Have you ever been caught daydreaming or doodling in class, during a lecture or at a business meeting? While others could interpret it as a sign that your mind was meandering aimlessly instead of paying attention, neuroscientists now provide us with the evidence to the contrary. It turns out that the daydreaming mind continues to solve problems, and doodling actually helps remember things better. The advice to 'sleep on it' isn't a bad idea either.
According to a recent University of British Columbia study, activity in numerous brain regions increases when our minds wander. Daydreaming activates both the brain's "default network," which is linked to easy, routine mental activity and the "executive network" - the brain areas associated with high-level, complex problem-solving. The findings support the notion that daydreaming, which can occupy as much as one third of our waking lives, allows us to shift our attention from routine tasks to work through more important problems in our lives. You may not be able to accomplish an immediate goal if you daydream, but you can come up with a creative solution to a life challenge.
If you feel the urge to daydream during a boring presentation and want to improve your concentration, try doodling. It may seem contradictory to the common perceptions, but doodling while listening can keep you on track with a boring task and help you remember details better. In a recently published study, subjects given a doodling task while listening to a dull phone message had a 29% improved recall compared to their non-doodling counterparts.
In addition, nighttime dreams can also help you solve problems. A study conducted by the University of Alberta and the University of Montreal of 470 psychology students revealed that dreams that occurred six to seven days after the remembered event often reflected "interpersonal interactions, problem resolution and positive emotions." These findings suggest that people continue to work through personal difficulties in dreams.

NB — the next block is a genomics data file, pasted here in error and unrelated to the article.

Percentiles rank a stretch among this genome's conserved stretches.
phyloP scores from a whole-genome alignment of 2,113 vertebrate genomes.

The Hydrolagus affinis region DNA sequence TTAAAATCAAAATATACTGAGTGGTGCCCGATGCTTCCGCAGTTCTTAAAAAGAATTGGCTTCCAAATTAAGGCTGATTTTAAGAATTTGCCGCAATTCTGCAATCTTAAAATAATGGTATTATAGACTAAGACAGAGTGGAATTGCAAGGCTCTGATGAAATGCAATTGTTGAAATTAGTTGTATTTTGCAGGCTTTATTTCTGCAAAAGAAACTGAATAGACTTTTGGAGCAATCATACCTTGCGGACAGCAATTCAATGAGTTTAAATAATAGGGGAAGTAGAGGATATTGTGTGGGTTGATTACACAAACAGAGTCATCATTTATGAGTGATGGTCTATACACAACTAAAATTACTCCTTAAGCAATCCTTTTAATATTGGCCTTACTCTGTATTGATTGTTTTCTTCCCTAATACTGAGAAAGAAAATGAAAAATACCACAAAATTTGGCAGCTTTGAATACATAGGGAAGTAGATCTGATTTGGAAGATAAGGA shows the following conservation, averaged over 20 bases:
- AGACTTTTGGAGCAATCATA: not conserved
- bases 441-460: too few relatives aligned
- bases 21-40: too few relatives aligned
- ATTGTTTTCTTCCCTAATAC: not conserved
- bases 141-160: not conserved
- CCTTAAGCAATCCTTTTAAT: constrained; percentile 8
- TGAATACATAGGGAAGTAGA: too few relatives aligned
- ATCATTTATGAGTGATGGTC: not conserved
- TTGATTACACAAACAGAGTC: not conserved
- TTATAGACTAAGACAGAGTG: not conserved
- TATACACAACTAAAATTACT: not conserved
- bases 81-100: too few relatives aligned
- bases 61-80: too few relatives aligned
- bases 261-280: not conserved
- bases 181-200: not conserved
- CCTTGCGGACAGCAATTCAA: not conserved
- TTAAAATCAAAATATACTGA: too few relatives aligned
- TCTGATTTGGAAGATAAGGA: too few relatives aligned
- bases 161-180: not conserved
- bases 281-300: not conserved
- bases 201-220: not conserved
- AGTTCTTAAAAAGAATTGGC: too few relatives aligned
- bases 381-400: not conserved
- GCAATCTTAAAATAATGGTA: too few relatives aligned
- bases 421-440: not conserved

Sleep psychologists claim we have about six dreams each night during rapid eye movement sleep (REM sleep). We often forget our dreams, but there are things we can do to recall dreams better and capture any creative ideas that emerged in the dream state:
Finally, if you want your dreams to be more positive, try smelling something pleasant while you sleep. German researchers used specific volatile odorants with a negative or a positive smell ("rotten eggs" versus "roses") to stimulate subjects during sleep. When the unpleasant odor was used, the subjects reported that the emotional coloration of the dream was predominantly negative. When they smelled the pleasant odor, their dreams had a positive coloration.
Related post: Take a nap
Directed movements of the body can, outside of conscious awareness, guide higher-order cognitive processing, according to a new study, conduced by University of Illinois psychology professor Alejandro Lleras with Vanderbilt University postdoctoral researcher Laura Thomas. PhysOrg reports:
Neuroscientist Antonio Damasio said, "The mind is embodied, not just embrained." This study demonstrates once again the important link between our mind and body, or "embodied cognition."
You can think on your feet quite literally. So, next time you feel stuck trying to solve a problem, start moving. Your body may guide your brain to an unexpected solution.
This study is described in the article "Swinging Into Thought: Directed Movement Guides Insight in Problem Solving" by Alejandro Lleras and Laura Thomas, appearing in an upcoming issue of Psychonomic Bulletin & Review. To read the full report and watch the videos of the problem-solving and exercise sessions, click here.
[UPDATE] Yesterday, I had the pleasure of interviewing Frank Felberbaum, the memory expert and author of "The Business of Memory: How to Maximize Your Brain Power and Fast Track Your Career," with Rachel Kranz.